The Ohio Jury Management Association's annual conference this week focused on "Modern Jury Management," and I was delighted to be given the opportunity to address the group.
One of the topics I discussed is how so-called "new media" are transforming the way people communicate and how this effects courts and, in particular, the management of juries.
What do we mean by "new media"? The national Conference of Court Public Information Officers is doing a research project on the topic and has identified seven categories of new and emerging digital communication technology that are having an impact on the judicial system. These are:
1) Social Media Profile sites like Facebook, MySpace and LinkedIn allow users to have an online personal profile and connect with defined networks of "friends."
2) Microblogging sites like Twitter are systems that allow users to post short (in the case of Twitter 140 characters) entries about what they are doing or thinking and build a network of followers and also other people they are following.
3) News categorizing, sharing and syndication is a broad category of sites and applications that are transforming the way news is delivered and consumed.
4) Smart Phones and Tablets like the iPhone, the Droid and the iPad, place portable multimedia capability in the palm of your hand and create obvious challenges for judges managing their courtrooms.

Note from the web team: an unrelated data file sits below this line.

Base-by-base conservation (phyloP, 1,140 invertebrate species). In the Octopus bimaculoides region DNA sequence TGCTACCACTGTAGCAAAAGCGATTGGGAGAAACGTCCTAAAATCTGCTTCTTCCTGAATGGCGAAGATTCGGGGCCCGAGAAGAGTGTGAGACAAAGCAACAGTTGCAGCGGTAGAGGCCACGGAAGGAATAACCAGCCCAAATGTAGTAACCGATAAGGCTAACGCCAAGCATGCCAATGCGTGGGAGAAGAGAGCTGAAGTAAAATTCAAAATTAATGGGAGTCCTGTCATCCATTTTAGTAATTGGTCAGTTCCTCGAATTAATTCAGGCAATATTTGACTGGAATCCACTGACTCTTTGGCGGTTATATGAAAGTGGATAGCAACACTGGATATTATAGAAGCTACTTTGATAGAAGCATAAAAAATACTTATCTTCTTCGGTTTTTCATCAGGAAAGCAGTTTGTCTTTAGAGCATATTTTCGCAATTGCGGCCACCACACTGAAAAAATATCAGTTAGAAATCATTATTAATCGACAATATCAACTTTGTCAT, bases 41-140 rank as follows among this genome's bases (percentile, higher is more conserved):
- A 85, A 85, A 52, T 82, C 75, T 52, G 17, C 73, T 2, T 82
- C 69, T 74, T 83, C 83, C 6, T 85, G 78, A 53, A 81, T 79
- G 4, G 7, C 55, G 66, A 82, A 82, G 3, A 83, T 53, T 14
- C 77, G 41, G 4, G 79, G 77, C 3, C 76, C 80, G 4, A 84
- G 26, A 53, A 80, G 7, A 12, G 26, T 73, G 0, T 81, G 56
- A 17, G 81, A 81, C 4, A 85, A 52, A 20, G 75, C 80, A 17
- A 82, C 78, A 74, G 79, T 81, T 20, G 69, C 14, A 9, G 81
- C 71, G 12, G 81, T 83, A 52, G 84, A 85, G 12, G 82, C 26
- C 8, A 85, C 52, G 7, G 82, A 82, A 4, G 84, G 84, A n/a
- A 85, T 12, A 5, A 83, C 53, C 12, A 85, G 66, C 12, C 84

5) Video sharing sites like YouTube and Hulu give anyone with a video device and an Internet connection the ability to compete with the evening news.
6) Wikis are collaborative online tools that allow for anyone to contribute to and access vast information resources.
7) Monitoring and metrics are sites and applications that give us powerful capabilities to make sense of this complex new media world by systematically collecting and analyzing information about how people are using new media and what people are saying in cyberspace.
All this new technology poses both great promise and potential complications for the courts. On the one hand, with enhanced ability to communicate, we are aided in our mission of supporting public trust and confidence in the system by making it more transparent, accessible and understandable. However, the judiciary has a set of unique challenges when using this technology because of our equally important mandate to be independent and impartial. Jurors Twittering, judges Facebooking? Video iPhones in the courtroom?
It is indeed a brave new world, but it is also an exciting time to be working in the court system.
For more information about the CCPIO New Media project, visit this site, where if you like, you can join and contribute to the conversation.